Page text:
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Jane
Guest

I always love your articles, so reflective and positive. I have been running ultras for over 25 years now, and have won races and finished in the back at races, but still am proud of every effort! I love ultrarunning now just as much as I did when I started because of my mindset. Thank you for the insightful writing!

David Roche
Guest

Thank you so much for being a wonderful person Jane! Your 25-year-and-counting journey is such an inspiration!

Buck
Guest

I think remember the terrible, bad races more than the races that go right and perfect. After finishing them, those runs make for a lot more fun stories than “oh I was clicking perfect that day” runs.

David Roche
Guest

Haha, love this Buck! There are definitely better stories to tell 🙂

Mathew
Guest

Really great and honest article. This is something I struggle with but am trying to get better. I ran Boston this April, didn’t do as well as I had hoped (3:06 rather than breaking 2:50) and had to really work not to beat myself about it. As you say one race should define us and it’s the process as a whole. I’m looking forward now to some trail stage racing on the summer. Cheers!

David Roche
Guest

Love your perspective Mathew! Road marathons are the ultimate source of these sort of psychological resets. You rock!

Maurício Bahia
Guest

Failure is never an enemy. Frequently is out there to remind you that you are human! 🙂

David Roche
Guest

So true! Thank you for your comment Mauricio!

Sommer Johansen
Guest

Read this while sitting in the waiting room at the doctor’s to get my knee checked out after messing it up at the Mt Diablo 50k last weekend. It was my first, and I had to hobble the last 5 miles, not exactly the finish I was hoping for. Been feeling pretty down about it- I really needed to read this! I don’t think the doc would be happy with me dancing just yet, but it’s something to work towards. Thank you for this beautiful perspective!

David Roche
Guest

That was a brutal race Sommer! You will come back so much stronger!

Kelvin Marshall
Guest

The failures often make you push harder the next time and re evaluate what you did this time, if nothing else it’s a good kick and forces you to take a good hard look. I’ve got 26 Years of running Ultras and over 100 of them on trails, so many things can go wrong, and goals often need changing during the race. Still when it’s hard there is even more pleasure when you finally hit that finish line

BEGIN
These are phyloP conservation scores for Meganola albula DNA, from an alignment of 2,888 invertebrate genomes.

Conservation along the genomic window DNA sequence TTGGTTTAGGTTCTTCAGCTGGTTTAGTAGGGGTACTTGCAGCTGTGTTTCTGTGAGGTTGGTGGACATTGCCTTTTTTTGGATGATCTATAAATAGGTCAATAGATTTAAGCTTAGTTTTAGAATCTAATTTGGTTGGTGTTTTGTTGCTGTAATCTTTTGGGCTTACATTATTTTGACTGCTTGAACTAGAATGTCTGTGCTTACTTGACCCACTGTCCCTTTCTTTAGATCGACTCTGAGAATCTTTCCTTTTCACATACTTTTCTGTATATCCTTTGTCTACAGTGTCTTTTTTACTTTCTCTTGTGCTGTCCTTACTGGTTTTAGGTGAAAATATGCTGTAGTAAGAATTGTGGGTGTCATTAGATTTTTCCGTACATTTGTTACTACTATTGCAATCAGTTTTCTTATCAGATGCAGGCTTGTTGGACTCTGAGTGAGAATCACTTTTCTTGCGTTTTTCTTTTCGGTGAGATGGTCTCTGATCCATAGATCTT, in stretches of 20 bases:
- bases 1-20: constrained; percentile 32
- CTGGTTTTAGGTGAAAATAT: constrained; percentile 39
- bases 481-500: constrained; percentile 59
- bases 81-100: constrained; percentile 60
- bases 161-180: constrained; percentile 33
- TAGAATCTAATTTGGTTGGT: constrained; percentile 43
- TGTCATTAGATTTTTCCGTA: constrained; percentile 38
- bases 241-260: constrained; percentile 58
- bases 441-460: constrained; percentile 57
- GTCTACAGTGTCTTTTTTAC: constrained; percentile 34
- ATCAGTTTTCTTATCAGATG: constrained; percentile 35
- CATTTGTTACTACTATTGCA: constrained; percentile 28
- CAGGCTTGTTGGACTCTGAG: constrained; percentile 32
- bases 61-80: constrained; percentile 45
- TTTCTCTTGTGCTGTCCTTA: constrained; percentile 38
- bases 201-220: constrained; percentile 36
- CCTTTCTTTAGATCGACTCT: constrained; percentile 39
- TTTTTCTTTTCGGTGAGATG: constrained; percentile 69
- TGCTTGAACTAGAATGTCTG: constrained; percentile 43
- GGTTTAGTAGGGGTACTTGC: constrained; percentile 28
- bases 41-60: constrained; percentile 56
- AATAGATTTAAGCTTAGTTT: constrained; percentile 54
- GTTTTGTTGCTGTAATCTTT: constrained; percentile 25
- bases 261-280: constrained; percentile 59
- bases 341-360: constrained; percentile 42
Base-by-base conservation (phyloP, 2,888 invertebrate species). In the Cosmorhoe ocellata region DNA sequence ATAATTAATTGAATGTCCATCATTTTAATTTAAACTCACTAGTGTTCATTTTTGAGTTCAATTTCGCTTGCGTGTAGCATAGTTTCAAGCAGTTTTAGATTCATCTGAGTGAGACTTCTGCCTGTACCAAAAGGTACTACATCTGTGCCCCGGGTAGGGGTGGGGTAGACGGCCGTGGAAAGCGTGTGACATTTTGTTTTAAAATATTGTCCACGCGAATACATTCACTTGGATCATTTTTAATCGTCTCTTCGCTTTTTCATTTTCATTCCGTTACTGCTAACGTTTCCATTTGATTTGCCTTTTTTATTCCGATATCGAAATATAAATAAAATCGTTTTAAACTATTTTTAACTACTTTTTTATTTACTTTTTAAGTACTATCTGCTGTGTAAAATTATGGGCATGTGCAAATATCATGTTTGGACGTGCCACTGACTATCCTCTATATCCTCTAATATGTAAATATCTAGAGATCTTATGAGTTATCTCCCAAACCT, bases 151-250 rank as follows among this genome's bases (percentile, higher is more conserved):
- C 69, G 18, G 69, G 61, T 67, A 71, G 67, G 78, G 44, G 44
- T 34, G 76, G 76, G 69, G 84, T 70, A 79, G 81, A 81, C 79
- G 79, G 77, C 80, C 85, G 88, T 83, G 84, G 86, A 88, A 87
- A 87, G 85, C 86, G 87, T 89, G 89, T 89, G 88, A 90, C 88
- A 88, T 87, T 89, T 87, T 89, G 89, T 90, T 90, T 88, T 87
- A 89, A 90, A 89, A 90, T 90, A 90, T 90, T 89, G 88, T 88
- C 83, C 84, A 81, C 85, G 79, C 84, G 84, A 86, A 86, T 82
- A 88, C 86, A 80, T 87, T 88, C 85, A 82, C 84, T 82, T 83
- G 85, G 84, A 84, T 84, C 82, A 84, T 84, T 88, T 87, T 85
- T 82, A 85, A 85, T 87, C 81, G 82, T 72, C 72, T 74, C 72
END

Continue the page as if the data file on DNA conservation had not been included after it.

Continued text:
David Roche
Guest

WOOHOO! And DNFs/DNSs can have their own beauty too!

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[…] important: Dealing with failure on the trails and ultra marathons. It’s gonna happen. Don’t lose your mind over it. Learn from […]

Gary Gellin
Guest

David, my experience with long ultramarathons is that I tend to make the same mistakes over and over. It’s some twisted form of Sisyphean pleasure. So tell us specifically what you would have done differently to prepare for this event. It’s the variation in terrain at high stress that tired quads and adductors are extremely unhappy with.

David Roche
Guest

Haha, Gary, I would have moved to Italy 3 months before to train on the course 😉 On a serious note, I try to never talk too much about my own training in these articles because I am writing as a coach, not an athlete.

Bryan Thornton
Guest

I’m sure your readers would love an answer to Gary’s question. Or to put it another way, if you had a client that had put in the training, had the talent and experience to do very well at a race, yet in the weeks leading up to the race continually downplayed their own expectations and repeatedly referred to poor past performances, how would you advise them?

David Roche
Guest

SPICY COMMENT! My phone lit up with some fire emojis reading it 🙂

I would advise them not to quit their day job.

(Serious response: my training is not well-suited to long races with substantial vert and technical running, and I can tell you why offline if you are interested. Also, your last sentence on the psychology of racing and training ……. I try to downplay myself because I don’t take myself seriously and I am trying to make it about other people, not because I don’t believe in my ability to race well. Thanks for the comment!)

Anita Ortiz
Guest
Love the article! Through ‘failure’ incredible growth can occur. True failure would be having a sucky race and throwing in the towel forever, never to try again–heck never to even reflect further. As a school teacher i teach a growth mindset. It’s all about ‘failure’ and growing from it–learning from mistakes. I say ‘thank you’ when a student ‘fails’ so that we can all learn something new. Only I don’t ever use the word failure–it’s an ‘opportunity’ to learn and grow! At the race in Italy, you and Megan gave us all the opportunity to learn and grow. Kudos!